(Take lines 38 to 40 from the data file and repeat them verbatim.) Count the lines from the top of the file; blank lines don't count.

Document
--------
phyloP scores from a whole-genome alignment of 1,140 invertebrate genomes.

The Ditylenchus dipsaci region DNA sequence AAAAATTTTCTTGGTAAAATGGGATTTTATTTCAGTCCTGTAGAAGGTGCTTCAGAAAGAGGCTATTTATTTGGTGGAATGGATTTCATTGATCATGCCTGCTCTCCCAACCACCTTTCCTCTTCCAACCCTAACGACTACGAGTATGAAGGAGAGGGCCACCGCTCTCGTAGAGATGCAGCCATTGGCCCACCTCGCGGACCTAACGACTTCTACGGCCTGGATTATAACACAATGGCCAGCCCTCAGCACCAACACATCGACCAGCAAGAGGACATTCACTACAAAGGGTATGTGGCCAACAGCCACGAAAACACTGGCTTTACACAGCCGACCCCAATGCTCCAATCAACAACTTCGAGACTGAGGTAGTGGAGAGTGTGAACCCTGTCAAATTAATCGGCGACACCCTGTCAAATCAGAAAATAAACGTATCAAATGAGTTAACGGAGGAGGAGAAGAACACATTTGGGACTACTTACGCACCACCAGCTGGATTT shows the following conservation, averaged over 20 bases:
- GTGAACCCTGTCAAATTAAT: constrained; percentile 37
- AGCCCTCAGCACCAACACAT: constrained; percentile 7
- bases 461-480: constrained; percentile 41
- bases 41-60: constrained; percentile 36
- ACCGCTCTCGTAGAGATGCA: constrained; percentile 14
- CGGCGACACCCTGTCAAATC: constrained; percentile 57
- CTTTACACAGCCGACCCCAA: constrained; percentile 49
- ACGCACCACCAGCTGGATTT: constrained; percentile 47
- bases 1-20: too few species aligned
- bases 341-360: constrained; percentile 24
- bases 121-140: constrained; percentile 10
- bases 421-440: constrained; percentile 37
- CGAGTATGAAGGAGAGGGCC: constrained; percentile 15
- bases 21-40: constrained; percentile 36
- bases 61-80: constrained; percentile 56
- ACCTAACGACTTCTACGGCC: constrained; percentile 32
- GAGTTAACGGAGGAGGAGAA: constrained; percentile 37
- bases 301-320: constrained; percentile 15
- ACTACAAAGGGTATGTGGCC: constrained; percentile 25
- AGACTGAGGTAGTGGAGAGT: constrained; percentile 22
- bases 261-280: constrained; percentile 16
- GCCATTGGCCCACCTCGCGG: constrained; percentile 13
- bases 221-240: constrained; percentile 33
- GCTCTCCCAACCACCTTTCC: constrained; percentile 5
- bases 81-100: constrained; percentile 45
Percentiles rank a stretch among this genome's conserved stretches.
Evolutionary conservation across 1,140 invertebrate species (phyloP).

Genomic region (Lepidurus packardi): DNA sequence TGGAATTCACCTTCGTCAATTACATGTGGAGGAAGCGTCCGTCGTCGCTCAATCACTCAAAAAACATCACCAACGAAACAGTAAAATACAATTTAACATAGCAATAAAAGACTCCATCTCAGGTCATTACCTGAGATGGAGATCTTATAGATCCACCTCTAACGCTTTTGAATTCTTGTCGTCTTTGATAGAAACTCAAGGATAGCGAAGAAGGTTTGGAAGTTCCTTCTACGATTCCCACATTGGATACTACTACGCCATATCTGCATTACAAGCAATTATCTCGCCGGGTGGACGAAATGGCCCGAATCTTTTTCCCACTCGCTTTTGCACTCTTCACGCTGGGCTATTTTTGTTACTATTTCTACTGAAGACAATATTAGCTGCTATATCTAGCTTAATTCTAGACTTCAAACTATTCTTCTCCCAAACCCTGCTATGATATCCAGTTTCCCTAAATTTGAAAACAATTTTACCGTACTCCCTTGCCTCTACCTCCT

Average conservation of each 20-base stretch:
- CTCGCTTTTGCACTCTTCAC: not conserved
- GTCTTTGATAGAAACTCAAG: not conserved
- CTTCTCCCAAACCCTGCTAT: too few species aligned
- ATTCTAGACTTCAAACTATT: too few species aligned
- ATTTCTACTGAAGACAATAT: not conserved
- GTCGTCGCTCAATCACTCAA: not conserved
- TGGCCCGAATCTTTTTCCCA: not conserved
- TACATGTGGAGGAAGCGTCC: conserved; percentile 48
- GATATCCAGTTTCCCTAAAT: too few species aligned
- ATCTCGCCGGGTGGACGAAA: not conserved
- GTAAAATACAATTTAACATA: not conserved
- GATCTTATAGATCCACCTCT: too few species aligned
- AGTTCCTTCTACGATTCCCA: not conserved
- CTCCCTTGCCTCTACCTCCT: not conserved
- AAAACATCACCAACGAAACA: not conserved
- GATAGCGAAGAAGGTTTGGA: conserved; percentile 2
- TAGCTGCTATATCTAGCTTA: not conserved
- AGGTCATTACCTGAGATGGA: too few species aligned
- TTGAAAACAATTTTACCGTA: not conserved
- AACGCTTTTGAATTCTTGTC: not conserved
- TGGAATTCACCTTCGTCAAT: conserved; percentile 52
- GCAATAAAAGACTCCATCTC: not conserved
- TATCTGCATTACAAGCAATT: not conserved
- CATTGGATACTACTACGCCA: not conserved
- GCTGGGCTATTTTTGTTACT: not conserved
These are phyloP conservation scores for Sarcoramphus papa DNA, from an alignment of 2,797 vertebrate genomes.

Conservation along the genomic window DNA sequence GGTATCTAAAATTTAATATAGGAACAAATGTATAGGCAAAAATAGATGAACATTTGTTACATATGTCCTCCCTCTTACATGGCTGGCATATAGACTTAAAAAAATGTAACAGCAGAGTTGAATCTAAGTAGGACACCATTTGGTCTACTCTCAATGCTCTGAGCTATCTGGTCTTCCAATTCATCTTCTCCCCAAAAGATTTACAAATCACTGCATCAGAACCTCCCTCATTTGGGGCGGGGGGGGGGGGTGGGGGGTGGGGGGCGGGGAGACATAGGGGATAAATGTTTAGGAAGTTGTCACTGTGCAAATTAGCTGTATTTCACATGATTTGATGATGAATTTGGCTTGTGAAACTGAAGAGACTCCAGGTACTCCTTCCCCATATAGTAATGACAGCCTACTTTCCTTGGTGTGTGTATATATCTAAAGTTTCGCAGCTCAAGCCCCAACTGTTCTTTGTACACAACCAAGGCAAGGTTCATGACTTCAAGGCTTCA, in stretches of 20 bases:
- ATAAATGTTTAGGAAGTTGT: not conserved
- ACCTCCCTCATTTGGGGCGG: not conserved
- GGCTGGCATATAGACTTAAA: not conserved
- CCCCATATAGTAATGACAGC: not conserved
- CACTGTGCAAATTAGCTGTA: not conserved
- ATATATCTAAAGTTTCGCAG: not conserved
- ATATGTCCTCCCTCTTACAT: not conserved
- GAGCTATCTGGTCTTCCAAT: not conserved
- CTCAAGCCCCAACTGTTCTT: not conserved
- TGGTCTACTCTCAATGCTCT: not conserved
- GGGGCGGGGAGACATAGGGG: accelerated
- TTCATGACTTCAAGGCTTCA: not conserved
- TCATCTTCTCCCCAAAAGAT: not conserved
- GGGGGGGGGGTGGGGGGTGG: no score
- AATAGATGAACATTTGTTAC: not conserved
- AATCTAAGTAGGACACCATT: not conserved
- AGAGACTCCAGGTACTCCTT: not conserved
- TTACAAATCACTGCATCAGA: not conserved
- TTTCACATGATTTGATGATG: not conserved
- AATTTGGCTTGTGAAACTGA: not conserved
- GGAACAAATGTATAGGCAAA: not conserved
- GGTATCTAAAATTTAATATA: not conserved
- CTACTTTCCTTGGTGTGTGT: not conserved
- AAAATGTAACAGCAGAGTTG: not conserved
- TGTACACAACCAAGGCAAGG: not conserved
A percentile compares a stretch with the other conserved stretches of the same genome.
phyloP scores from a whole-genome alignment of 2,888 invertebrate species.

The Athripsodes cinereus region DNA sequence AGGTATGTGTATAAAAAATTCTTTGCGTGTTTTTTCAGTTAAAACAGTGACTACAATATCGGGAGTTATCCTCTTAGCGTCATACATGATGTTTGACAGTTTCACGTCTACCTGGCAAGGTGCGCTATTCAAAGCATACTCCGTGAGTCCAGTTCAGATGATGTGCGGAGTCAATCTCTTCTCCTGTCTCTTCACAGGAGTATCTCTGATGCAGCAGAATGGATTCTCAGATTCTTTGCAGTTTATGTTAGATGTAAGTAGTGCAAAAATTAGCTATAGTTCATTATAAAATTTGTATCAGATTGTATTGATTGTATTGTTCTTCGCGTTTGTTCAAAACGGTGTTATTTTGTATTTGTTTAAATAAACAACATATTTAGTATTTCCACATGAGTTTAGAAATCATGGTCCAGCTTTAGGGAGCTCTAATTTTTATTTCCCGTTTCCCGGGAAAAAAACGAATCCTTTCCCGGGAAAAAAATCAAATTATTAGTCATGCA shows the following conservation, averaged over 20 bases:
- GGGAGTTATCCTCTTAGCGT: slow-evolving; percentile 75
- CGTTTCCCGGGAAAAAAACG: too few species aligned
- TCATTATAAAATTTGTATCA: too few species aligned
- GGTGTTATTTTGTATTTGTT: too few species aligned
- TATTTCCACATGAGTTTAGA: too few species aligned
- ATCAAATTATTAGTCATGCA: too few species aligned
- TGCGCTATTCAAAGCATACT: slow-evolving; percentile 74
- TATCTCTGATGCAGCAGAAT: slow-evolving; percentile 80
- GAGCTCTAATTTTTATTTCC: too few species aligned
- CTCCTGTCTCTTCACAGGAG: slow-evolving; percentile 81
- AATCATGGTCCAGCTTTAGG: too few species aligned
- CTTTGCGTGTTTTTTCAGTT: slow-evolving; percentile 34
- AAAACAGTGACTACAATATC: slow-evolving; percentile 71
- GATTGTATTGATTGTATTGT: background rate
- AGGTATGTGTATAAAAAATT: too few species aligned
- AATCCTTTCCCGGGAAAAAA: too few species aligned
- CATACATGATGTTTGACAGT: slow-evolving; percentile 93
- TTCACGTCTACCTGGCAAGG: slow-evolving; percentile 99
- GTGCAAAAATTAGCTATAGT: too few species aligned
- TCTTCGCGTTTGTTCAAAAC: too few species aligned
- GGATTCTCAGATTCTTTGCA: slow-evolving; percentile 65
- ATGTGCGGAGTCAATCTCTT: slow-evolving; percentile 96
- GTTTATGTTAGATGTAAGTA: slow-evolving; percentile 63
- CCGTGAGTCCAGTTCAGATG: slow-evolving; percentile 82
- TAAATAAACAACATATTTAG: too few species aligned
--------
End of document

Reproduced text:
- TGGCCCGAATCTTTTTCCCA: not conserved
- TACATGTGGAGGAAGCGTCC: conserved; percentile 48
- GATATCCAGTTTCCCTAAAT: too few species aligned